Former Iraqi Defence Minister Sultan Hashim Ahmed has been granted immunity from prosecution following his surrender to US forces.
Ahmed surrendered after reported mediation
Mr Ahmed - number 27 on the Americans' list of most wanted former Iraqi officials - gave himself up in the northern city of Mosul last Friday.
White House officials say they have high hopes he will provide significant information on Iraq's alleged weapons programmes.
The news came as US officials indicated that an interim report by the Iraqi Survey Group - charged with locating weapons of mass destruction in the country - would contain no evidence of illegal weapons.
But neither would it close the door on the possibility that such weapons might still be found, they said.
Pentagon officials said the survey group - headed by David Kay, a former UN weapons inspector and now a special adviser to the CIA - had found what they regarded as evidence of Iraqi preparations to produce chemical and biological weapons.
IRAQ SURVEY GROUP
Took over WMD hunt from the US military in June
Using intelligence to build picture of Iraqi weapons programmes
Led by US general, but has some UK and Australian staff
1,300 staff include former UN weapons inspectors
They say there will be enough suspicious evidence uncovered to convince reasonable people that something was afoot.
At present, President George W Bush has more pressing concerns, specifically the cost of the operation in Iraq - a source of ongoing controversy - and the difficulties in getting UN support.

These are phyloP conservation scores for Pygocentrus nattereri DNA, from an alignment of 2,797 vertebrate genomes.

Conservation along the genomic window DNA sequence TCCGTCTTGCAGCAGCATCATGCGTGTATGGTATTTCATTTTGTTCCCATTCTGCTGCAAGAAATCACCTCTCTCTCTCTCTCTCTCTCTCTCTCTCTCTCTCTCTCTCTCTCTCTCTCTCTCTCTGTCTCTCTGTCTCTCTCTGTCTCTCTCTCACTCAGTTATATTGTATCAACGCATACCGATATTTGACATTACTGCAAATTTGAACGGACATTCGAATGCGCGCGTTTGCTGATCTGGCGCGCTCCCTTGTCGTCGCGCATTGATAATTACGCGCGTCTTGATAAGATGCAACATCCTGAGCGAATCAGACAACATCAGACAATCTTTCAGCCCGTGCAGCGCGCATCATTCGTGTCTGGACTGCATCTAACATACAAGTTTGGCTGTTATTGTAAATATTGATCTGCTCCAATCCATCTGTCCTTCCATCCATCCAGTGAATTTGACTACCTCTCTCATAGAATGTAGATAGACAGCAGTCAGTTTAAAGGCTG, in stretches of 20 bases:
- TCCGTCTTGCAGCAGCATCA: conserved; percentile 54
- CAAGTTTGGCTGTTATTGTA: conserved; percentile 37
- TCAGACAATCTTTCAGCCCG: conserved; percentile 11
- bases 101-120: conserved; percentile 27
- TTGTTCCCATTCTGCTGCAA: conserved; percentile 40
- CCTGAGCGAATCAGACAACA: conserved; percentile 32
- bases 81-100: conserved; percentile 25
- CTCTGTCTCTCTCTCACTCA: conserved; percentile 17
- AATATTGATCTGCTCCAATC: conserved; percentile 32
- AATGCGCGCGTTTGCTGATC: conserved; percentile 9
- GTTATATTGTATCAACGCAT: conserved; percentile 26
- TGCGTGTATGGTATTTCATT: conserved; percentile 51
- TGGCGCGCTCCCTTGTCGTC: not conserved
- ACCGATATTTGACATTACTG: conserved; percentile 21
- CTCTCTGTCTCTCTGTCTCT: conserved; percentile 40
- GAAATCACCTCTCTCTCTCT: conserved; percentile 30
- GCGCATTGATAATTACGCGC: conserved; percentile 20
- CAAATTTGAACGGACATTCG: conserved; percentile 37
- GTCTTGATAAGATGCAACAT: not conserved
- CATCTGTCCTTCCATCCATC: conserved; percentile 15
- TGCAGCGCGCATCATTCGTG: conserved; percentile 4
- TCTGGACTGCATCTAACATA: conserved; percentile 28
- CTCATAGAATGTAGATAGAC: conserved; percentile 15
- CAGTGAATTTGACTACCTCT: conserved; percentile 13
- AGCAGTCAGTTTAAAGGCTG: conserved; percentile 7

But the BBC's Justin Webb says the issue of weapons of mass destruction may well come back to haunt him.
On Wednesday, a Bush administration source who spoke to the BBC said the interim report - which is likely to be published next month - concludes it is highly unlikely that weapons of mass destruction were shipped out of the country to places like Syria before the US-led war on Iraq.
The Bush administration source told the presenter of BBC television's Daily Politics show, Andrew Neil, that Saddam Hussein had mounted a huge programme to deceive and hinder the work of UN weapons inspectors.
Mr Neil said the report is being finalised and could undergo changes
Mr Neil said that, according to the source, the report will say that the inspectors have not even unearthed "minute amounts of nuclear, chemical or biological weapons material".
Neither have they uncovered any laboratories involved in deploying weapons of mass destruction, not any delivery systems for the weapons.
But, Mr Neil added, the report would publish computer programmes, files, pictures and paperwork which it says shows that Saddam Hussein's regime was attempting to develop a weapons of mass destruction programme.
Mr Neil, a former editor of the British Sunday Times newspaper, stressed he had not seen the draft report, and was reporting what a single source had said its findings were likely to be.
Both the UK Government and the US administration have dismissed the claims as speculation.